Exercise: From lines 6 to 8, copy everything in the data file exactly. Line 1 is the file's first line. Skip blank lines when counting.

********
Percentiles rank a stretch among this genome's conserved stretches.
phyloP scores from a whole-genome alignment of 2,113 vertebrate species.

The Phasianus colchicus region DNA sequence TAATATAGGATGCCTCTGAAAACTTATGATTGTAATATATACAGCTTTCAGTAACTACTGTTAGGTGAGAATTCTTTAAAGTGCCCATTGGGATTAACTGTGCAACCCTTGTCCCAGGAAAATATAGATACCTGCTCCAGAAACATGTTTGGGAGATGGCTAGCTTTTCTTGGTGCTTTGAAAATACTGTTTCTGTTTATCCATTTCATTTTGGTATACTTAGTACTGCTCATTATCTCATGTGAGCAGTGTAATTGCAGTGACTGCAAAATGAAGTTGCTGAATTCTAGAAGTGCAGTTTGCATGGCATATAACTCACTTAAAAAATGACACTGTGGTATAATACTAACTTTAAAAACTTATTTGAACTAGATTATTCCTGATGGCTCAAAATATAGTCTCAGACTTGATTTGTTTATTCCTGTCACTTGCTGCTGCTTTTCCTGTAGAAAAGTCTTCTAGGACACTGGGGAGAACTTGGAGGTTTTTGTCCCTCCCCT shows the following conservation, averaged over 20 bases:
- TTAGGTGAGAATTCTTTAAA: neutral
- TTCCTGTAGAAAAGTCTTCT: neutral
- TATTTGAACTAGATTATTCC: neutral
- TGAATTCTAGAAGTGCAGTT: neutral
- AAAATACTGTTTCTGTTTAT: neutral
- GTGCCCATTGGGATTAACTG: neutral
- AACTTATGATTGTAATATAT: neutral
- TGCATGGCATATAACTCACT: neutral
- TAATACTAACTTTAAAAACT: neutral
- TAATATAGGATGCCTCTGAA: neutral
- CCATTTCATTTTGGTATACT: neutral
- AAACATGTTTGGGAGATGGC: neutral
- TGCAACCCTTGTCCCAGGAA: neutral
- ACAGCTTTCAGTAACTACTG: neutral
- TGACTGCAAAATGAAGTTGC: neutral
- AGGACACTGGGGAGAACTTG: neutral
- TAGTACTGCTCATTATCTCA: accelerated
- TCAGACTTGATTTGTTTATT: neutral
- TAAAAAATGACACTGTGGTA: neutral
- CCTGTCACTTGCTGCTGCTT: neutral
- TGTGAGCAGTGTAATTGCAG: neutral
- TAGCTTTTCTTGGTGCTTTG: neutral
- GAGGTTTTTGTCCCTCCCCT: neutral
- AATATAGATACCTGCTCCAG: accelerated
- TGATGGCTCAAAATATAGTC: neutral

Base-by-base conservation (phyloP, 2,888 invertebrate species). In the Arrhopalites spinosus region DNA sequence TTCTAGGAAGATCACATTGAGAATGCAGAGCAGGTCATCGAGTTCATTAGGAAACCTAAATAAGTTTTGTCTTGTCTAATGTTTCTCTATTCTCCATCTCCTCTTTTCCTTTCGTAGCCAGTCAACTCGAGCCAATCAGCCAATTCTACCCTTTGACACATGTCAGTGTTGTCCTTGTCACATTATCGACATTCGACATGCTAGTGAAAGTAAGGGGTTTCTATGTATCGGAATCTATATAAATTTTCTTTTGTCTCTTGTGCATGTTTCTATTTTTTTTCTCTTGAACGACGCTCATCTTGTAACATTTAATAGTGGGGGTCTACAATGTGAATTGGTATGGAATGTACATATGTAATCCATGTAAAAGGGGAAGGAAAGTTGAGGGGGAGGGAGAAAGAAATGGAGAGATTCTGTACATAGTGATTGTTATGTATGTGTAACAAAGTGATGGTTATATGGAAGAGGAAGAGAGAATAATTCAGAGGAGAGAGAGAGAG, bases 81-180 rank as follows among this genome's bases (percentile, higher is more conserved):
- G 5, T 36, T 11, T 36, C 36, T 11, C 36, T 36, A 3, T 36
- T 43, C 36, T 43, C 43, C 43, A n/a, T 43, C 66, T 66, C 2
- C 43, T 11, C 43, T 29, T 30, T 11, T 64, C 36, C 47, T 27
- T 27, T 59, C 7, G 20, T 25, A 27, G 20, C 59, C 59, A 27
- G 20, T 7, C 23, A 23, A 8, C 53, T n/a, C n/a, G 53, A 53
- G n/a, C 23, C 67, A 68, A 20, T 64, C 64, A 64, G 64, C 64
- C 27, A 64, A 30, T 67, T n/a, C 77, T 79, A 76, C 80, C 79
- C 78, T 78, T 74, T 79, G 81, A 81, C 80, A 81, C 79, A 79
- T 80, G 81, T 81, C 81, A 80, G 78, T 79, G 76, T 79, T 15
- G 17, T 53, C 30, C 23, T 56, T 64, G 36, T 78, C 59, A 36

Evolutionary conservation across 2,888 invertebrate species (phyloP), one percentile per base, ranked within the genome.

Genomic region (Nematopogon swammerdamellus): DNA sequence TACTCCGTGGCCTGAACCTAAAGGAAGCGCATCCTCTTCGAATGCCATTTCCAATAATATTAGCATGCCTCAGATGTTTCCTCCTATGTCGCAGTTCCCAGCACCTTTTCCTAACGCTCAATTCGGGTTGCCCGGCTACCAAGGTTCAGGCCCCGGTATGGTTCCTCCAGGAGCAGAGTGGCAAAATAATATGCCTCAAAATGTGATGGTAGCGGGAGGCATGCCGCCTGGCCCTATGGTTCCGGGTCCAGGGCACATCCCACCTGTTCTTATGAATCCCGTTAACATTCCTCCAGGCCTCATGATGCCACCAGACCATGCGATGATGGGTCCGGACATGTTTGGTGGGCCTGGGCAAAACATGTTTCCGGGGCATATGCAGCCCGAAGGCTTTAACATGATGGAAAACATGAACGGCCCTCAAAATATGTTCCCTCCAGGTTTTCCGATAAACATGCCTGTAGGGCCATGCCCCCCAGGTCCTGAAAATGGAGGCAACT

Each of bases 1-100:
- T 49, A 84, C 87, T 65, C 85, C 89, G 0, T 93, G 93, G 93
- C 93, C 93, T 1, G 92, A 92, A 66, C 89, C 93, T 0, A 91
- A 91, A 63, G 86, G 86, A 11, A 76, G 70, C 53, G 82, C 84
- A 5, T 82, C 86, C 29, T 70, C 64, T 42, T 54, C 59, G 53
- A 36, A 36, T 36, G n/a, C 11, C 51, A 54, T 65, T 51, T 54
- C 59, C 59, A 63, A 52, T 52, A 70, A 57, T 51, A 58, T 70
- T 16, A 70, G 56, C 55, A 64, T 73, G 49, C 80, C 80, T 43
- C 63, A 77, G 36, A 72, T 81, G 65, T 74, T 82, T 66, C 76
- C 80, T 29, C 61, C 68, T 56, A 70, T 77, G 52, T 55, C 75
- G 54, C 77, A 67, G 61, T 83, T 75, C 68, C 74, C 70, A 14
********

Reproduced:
- TATTTGAACTAGATTATTCC: neutral
- TGAATTCTAGAAGTGCAGTT: neutral
- AAAATACTGTTTCTGTTTAT: neutral